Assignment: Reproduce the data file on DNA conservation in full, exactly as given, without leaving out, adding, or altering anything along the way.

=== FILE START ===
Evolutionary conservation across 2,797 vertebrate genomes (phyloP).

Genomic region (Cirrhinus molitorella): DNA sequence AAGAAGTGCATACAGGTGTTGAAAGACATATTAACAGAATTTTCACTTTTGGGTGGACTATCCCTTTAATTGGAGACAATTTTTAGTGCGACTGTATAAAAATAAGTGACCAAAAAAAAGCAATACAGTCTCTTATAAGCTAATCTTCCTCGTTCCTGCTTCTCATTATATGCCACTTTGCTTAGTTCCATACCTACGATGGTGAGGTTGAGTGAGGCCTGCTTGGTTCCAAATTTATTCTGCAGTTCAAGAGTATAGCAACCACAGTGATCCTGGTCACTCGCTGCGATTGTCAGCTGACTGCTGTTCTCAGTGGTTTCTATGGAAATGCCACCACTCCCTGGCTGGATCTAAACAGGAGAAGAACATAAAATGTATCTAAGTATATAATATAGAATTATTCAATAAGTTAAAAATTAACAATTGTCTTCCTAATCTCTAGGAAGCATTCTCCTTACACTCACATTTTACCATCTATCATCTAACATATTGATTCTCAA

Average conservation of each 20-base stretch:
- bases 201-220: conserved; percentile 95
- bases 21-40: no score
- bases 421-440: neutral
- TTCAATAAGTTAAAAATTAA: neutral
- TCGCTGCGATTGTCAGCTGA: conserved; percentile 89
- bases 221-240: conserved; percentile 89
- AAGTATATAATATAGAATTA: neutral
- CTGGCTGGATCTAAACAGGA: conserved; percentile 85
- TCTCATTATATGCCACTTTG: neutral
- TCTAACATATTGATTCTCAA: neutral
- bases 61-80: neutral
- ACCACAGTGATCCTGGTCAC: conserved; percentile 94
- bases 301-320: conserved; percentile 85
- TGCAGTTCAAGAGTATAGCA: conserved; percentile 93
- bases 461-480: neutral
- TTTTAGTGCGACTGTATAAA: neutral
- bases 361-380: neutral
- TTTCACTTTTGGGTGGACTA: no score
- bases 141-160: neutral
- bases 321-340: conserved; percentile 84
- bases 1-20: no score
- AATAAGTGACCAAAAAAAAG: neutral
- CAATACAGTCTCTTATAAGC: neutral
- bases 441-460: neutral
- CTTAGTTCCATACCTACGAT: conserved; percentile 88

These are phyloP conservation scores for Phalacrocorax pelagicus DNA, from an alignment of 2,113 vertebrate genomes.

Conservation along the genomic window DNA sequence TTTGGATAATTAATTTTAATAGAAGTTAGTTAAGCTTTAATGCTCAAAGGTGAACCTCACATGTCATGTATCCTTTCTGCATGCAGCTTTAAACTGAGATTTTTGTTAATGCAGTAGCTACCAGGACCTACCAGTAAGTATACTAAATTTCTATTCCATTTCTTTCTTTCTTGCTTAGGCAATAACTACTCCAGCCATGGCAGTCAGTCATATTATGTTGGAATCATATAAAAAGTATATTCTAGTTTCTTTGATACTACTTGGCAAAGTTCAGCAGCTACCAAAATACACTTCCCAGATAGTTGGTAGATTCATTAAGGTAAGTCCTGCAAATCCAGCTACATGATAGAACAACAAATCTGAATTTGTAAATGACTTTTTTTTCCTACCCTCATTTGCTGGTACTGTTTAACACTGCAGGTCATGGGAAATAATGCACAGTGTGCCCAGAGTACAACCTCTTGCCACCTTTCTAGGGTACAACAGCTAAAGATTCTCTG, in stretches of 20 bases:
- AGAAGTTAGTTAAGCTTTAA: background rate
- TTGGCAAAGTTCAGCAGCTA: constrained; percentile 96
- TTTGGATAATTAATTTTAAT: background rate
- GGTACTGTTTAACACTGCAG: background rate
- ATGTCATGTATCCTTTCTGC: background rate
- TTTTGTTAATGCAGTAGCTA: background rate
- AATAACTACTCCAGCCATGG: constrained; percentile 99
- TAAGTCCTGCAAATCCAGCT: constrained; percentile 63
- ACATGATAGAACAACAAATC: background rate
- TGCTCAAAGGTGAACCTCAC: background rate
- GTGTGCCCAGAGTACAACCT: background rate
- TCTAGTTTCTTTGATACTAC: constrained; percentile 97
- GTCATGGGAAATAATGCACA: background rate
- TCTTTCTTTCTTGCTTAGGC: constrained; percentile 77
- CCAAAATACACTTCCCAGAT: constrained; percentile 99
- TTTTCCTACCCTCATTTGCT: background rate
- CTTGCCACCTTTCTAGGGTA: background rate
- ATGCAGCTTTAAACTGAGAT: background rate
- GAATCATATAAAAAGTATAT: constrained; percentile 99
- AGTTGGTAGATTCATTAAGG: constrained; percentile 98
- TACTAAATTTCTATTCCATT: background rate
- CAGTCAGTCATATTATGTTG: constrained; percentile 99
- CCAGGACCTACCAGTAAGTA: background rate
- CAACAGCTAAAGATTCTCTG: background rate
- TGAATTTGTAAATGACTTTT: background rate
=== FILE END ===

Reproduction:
Evolutionary conservation across 2,797 vertebrate genomes (phyloP).

Genomic region (Cirrhinus molitorella): DNA sequence AAGAAGTGCATACAGGTGTTGAAAGACATATTAACAGAATTTTCACTTTTGGGTGGACTATCCCTTTAATTGGAGACAATTTTTAGTGCGACTGTATAAAAATAAGTGACCAAAAAAAAGCAATACAGTCTCTTATAAGCTAATCTTCCTCGTTCCTGCTTCTCATTATATGCCACTTTGCTTAGTTCCATACCTACGATGGTGAGGTTGAGTGAGGCCTGCTTGGTTCCAAATTTATTCTGCAGTTCAAGAGTATAGCAACCACAGTGATCCTGGTCACTCGCTGCGATTGTCAGCTGACTGCTGTTCTCAGTGGTTTCTATGGAAATGCCACCACTCCCTGGCTGGATCTAAACAGGAGAAGAACATAAAATGTATCTAAGTATATAATATAGAATTATTCAATAAGTTAAAAATTAACAATTGTCTTCCTAATCTCTAGGAAGCATTCTCCTTACACTCACATTTTACCATCTATCATCTAACATATTGATTCTCAA

Average conservation of each 20-base stretch:
- bases 201-220: conserved; percentile 95
- bases 21-40: no score
- bases 421-440: neutral
- TTCAATAAGTTAAAAATTAA: neutral
- TCGCTGCGATTGTCAGCTGA: conserved; percentile 89
- bases 221-240: conserved; percentile 89
- AAGTATATAATATAGAATTA: neutral
- CTGGCTGGATCTAAACAGGA: conserved; percentile 85
- TCTCATTATATGCCACTTTG: neutral
- TCTAACATATTGATTCTCAA: neutral
- bases 61-80: neutral
- ACCACAGTGATCCTGGTCAC: conserved; percentile 94
- bases 301-320: conserved; percentile 85
- TGCAGTTCAAGAGTATAGCA: conserved; percentile 93
- bases 461-480: neutral
- TTTTAGTGCGACTGTATAAA: neutral
- bases 361-380: neutral
- TTTCACTTTTGGGTGGACTA: no score
- bases 141-160: neutral
- bases 321-340: conserved; percentile 84
- bases 1-20: no score
- AATAAGTGACCAAAAAAAAG: neutral
- CAATACAGTCTCTTATAAGC: neutral
- bases 441-460: neutral
- CTTAGTTCCATACCTACGAT: conserved; percentile 88

These are phyloP conservation scores for Phalacrocorax pelagicus DNA, from an alignment of 2,113 vertebrate genomes.

Conservation along the genomic window DNA sequence TTTGGATAATTAATTTTAATAGAAGTTAGTTAAGCTTTAATGCTCAAAGGTGAACCTCACATGTCATGTATCCTTTCTGCATGCAGCTTTAAACTGAGATTTTTGTTAATGCAGTAGCTACCAGGACCTACCAGTAAGTATACTAAATTTCTATTCCATTTCTTTCTTTCTTGCTTAGGCAATAACTACTCCAGCCATGGCAGTCAGTCATATTATGTTGGAATCATATAAAAAGTATATTCTAGTTTCTTTGATACTACTTGGCAAAGTTCAGCAGCTACCAAAATACACTTCCCAGATAGTTGGTAGATTCATTAAGGTAAGTCCTGCAAATCCAGCTACATGATAGAACAACAAATCTGAATTTGTAAATGACTTTTTTTTCCTACCCTCATTTGCTGGTACTGTTTAACACTGCAGGTCATGGGAAATAATGCACAGTGTGCCCAGAGTACAACCTCTTGCCACCTTTCTAGGGTACAACAGCTAAAGATTCTCTG, in stretches of 20 bases:
- AGAAGTTAGTTAAGCTTTAA: background rate
- TTGGCAAAGTTCAGCAGCTA: constrained; percentile 96
- TTTGGATAATTAATTTTAAT: background rate
- GGTACTGTTTAACACTGCAG: background rate
- ATGTCATGTATCCTTTCTGC: background rate
- TTTTGTTAATGCAGTAGCTA: background rate
- AATAACTACTCCAGCCATGG: constrained; percentile 99
- TAAGTCCTGCAAATCCAGCT: constrained; percentile 63
- ACATGATAGAACAACAAATC: background rate
- TGCTCAAAGGTGAACCTCAC: background rate
- GTGTGCCCAGAGTACAACCT: background rate
- TCTAGTTTCTTTGATACTAC: constrained; percentile 97
- GTCATGGGAAATAATGCACA: background rate
- TCTTTCTTTCTTGCTTAGGC: constrained; percentile 77
- CCAAAATACACTTCCCAGAT: constrained; percentile 99
- TTTTCCTACCCTCATTTGCT: background rate
- CTTGCCACCTTTCTAGGGTA: background rate
- ATGCAGCTTTAAACTGAGAT: background rate
- GAATCATATAAAAAGTATAT: constrained; percentile 99
- AGTTGGTAGATTCATTAAGG: constrained; percentile 98
- TACTAAATTTCTATTCCATT: background rate
- CAGTCAGTCATATTATGTTG: constrained; percentile 99
- CCAGGACCTACCAGTAAGTA: background rate
- CAACAGCTAAAGATTCTCTG: background rate
- TGAATTTGTAAATGACTTTT: background rate